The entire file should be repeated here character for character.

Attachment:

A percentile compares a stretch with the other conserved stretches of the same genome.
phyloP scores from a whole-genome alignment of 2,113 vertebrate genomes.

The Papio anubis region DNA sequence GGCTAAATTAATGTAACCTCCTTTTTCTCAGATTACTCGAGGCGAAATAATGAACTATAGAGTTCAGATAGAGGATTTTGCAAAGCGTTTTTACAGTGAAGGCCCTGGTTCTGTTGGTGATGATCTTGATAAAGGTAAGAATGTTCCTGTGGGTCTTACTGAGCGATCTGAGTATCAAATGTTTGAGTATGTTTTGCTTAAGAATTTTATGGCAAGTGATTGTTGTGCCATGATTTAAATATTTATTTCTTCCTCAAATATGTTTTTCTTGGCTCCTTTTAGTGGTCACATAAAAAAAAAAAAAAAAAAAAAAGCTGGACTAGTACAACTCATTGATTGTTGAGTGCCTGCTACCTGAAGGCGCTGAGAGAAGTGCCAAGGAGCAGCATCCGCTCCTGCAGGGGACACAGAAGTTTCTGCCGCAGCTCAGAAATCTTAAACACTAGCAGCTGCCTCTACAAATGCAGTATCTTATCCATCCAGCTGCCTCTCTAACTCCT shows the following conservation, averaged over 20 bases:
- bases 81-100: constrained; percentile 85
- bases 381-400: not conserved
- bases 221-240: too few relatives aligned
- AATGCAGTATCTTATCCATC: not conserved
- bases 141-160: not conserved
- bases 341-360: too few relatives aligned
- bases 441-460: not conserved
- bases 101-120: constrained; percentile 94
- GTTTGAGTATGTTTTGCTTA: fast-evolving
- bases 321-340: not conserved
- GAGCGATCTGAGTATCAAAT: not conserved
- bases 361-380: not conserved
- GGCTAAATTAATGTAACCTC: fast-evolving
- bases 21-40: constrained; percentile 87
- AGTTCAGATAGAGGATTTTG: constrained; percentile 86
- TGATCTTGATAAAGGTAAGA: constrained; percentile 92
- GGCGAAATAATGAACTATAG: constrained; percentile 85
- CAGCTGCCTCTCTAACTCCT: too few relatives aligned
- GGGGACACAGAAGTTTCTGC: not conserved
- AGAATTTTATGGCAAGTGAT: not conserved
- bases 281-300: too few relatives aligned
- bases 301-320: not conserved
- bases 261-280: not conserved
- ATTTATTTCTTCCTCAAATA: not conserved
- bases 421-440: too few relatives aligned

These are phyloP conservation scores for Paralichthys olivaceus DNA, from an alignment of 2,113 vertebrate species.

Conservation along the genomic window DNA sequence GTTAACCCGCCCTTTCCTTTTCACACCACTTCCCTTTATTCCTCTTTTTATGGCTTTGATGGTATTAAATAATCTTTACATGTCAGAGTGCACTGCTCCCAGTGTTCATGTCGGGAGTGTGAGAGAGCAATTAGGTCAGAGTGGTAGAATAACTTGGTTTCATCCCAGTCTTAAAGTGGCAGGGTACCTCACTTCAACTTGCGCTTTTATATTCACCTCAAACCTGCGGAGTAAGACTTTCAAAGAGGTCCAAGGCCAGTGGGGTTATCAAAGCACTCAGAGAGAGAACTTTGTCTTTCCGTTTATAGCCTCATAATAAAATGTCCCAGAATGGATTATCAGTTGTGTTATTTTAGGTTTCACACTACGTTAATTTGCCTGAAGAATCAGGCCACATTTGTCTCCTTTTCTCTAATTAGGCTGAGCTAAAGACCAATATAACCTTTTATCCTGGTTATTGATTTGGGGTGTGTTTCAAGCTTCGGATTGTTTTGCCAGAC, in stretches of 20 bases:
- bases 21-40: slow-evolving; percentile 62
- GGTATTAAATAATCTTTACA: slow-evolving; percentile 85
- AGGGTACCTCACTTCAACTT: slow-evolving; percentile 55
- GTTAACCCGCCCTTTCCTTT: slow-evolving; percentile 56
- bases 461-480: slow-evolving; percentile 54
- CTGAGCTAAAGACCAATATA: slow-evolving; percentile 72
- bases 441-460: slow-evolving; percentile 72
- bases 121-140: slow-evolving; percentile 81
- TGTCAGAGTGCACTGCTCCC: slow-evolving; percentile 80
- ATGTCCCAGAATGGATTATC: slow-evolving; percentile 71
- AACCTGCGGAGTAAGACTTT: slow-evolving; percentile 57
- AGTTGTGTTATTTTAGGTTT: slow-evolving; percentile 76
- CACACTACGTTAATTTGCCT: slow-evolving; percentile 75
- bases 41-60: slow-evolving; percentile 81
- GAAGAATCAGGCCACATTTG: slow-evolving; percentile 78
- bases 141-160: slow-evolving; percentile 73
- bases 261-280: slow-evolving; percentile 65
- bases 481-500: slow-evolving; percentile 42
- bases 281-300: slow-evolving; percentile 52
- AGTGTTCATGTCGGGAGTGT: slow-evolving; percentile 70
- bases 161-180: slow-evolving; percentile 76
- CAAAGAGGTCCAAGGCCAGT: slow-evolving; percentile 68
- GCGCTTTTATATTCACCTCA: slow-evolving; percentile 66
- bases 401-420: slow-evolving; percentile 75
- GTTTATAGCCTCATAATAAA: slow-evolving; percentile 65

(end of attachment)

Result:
A percentile compares a stretch with the other conserved stretches of the same genome.
phyloP scores from a whole-genome alignment of 2,113 vertebrate genomes.

The Papio anubis region DNA sequence GGCTAAATTAATGTAACCTCCTTTTTCTCAGATTACTCGAGGCGAAATAATGAACTATAGAGTTCAGATAGAGGATTTTGCAAAGCGTTTTTACAGTGAAGGCCCTGGTTCTGTTGGTGATGATCTTGATAAAGGTAAGAATGTTCCTGTGGGTCTTACTGAGCGATCTGAGTATCAAATGTTTGAGTATGTTTTGCTTAAGAATTTTATGGCAAGTGATTGTTGTGCCATGATTTAAATATTTATTTCTTCCTCAAATATGTTTTTCTTGGCTCCTTTTAGTGGTCACATAAAAAAAAAAAAAAAAAAAAAAGCTGGACTAGTACAACTCATTGATTGTTGAGTGCCTGCTACCTGAAGGCGCTGAGAGAAGTGCCAAGGAGCAGCATCCGCTCCTGCAGGGGACACAGAAGTTTCTGCCGCAGCTCAGAAATCTTAAACACTAGCAGCTGCCTCTACAAATGCAGTATCTTATCCATCCAGCTGCCTCTCTAACTCCT shows the following conservation, averaged over 20 bases:
- bases 81-100: constrained; percentile 85
- bases 381-400: not conserved
- bases 221-240: too few relatives aligned
- AATGCAGTATCTTATCCATC: not conserved
- bases 141-160: not conserved
- bases 341-360: too few relatives aligned
- bases 441-460: not conserved
- bases 101-120: constrained; percentile 94
- GTTTGAGTATGTTTTGCTTA: fast-evolving
- bases 321-340: not conserved
- GAGCGATCTGAGTATCAAAT: not conserved
- bases 361-380: not conserved
- GGCTAAATTAATGTAACCTC: fast-evolving
- bases 21-40: constrained; percentile 87
- AGTTCAGATAGAGGATTTTG: constrained; percentile 86
- TGATCTTGATAAAGGTAAGA: constrained; percentile 92
- GGCGAAATAATGAACTATAG: constrained; percentile 85
- CAGCTGCCTCTCTAACTCCT: too few relatives aligned
- GGGGACACAGAAGTTTCTGC: not conserved
- AGAATTTTATGGCAAGTGAT: not conserved
- bases 281-300: too few relatives aligned
- bases 301-320: not conserved
- bases 261-280: not conserved
- ATTTATTTCTTCCTCAAATA: not conserved
- bases 421-440: too few relatives aligned

These are phyloP conservation scores for Paralichthys olivaceus DNA, from an alignment of 2,113 vertebrate species.

Conservation along the genomic window DNA sequence GTTAACCCGCCCTTTCCTTTTCACACCACTTCCCTTTATTCCTCTTTTTATGGCTTTGATGGTATTAAATAATCTTTACATGTCAGAGTGCACTGCTCCCAGTGTTCATGTCGGGAGTGTGAGAGAGCAATTAGGTCAGAGTGGTAGAATAACTTGGTTTCATCCCAGTCTTAAAGTGGCAGGGTACCTCACTTCAACTTGCGCTTTTATATTCACCTCAAACCTGCGGAGTAAGACTTTCAAAGAGGTCCAAGGCCAGTGGGGTTATCAAAGCACTCAGAGAGAGAACTTTGTCTTTCCGTTTATAGCCTCATAATAAAATGTCCCAGAATGGATTATCAGTTGTGTTATTTTAGGTTTCACACTACGTTAATTTGCCTGAAGAATCAGGCCACATTTGTCTCCTTTTCTCTAATTAGGCTGAGCTAAAGACCAATATAACCTTTTATCCTGGTTATTGATTTGGGGTGTGTTTCAAGCTTCGGATTGTTTTGCCAGAC, in stretches of 20 bases:
- bases 21-40: slow-evolving; percentile 62
- GGTATTAAATAATCTTTACA: slow-evolving; percentile 85
- AGGGTACCTCACTTCAACTT: slow-evolving; percentile 55
- GTTAACCCGCCCTTTCCTTT: slow-evolving; percentile 56
- bases 461-480: slow-evolving; percentile 54
- CTGAGCTAAAGACCAATATA: slow-evolving; percentile 72
- bases 441-460: slow-evolving; percentile 72
- bases 121-140: slow-evolving; percentile 81
- TGTCAGAGTGCACTGCTCCC: slow-evolving; percentile 80
- ATGTCCCAGAATGGATTATC: slow-evolving; percentile 71
- AACCTGCGGAGTAAGACTTT: slow-evolving; percentile 57
- AGTTGTGTTATTTTAGGTTT: slow-evolving; percentile 76
- CACACTACGTTAATTTGCCT: slow-evolving; percentile 75
- bases 41-60: slow-evolving; percentile 81
- GAAGAATCAGGCCACATTTG: slow-evolving; percentile 78
- bases 141-160: slow-evolving; percentile 73
- bases 261-280: slow-evolving; percentile 65
- bases 481-500: slow-evolving; percentile 42
- bases 281-300: slow-evolving; percentile 52
- AGTGTTCATGTCGGGAGTGT: slow-evolving; percentile 70
- bases 161-180: slow-evolving; percentile 76
- CAAAGAGGTCCAAGGCCAGT: slow-evolving; percentile 68
- GCGCTTTTATATTCACCTCA: slow-evolving; percentile 66
- bases 401-420: slow-evolving; percentile 75
- GTTTATAGCCTCATAATAAA: slow-evolving; percentile 65